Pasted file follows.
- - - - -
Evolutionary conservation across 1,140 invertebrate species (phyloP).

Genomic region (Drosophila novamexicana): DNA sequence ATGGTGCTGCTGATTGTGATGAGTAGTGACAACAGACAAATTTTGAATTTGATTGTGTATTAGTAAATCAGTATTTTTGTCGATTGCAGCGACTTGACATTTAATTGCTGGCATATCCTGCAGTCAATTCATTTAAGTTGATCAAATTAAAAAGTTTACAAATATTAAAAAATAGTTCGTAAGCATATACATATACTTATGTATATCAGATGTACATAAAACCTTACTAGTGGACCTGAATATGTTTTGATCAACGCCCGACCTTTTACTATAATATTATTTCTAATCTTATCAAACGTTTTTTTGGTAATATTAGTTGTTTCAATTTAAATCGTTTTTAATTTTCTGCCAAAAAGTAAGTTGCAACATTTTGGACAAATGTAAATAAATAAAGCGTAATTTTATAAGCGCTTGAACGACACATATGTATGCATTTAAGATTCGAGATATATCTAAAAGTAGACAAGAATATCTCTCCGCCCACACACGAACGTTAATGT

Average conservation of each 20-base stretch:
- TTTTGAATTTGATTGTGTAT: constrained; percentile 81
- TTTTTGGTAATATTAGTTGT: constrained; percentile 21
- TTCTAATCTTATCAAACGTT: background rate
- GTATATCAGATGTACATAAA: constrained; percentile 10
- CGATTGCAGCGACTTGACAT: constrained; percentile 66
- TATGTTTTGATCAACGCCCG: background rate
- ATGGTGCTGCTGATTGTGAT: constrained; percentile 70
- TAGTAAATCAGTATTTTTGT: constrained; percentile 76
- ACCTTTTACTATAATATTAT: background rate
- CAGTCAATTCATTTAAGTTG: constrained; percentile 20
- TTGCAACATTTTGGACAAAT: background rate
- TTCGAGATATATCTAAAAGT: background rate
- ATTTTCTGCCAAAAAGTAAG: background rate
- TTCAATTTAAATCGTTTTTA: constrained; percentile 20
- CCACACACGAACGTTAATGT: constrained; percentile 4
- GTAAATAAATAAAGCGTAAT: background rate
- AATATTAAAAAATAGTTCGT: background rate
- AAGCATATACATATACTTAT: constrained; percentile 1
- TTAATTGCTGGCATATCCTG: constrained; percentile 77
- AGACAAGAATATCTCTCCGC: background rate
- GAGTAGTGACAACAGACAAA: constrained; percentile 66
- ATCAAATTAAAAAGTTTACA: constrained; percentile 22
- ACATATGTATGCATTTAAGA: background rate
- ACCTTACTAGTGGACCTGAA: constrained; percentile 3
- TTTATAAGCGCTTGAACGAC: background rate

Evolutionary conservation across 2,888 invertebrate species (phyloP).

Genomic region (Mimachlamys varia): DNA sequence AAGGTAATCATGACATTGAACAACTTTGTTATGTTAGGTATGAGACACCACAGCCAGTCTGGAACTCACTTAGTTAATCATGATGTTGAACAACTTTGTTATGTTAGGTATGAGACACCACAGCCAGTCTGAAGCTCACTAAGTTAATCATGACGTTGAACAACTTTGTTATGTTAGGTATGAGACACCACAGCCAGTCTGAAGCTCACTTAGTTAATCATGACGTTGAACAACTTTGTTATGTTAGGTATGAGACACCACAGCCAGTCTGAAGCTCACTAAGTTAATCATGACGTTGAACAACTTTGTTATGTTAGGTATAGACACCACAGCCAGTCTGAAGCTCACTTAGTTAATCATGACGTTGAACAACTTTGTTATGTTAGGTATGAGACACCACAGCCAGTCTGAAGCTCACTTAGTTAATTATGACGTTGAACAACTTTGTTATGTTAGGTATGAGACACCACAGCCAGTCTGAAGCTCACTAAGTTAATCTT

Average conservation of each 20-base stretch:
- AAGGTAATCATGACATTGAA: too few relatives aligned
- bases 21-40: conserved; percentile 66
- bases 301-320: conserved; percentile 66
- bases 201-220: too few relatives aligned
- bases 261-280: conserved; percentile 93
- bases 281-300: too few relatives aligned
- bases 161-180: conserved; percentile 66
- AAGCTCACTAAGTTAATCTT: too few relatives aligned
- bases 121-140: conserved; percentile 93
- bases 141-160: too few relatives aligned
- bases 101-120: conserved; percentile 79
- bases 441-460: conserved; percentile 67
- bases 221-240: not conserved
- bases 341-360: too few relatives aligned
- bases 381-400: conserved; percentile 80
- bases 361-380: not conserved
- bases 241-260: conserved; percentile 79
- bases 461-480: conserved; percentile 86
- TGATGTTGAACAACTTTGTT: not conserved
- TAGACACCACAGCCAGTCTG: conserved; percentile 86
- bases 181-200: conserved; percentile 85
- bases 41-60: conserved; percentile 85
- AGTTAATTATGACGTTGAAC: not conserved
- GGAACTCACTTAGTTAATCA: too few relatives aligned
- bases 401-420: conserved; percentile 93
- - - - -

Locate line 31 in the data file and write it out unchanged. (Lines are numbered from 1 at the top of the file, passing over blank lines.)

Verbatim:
Average conservation of each 20-base stretch: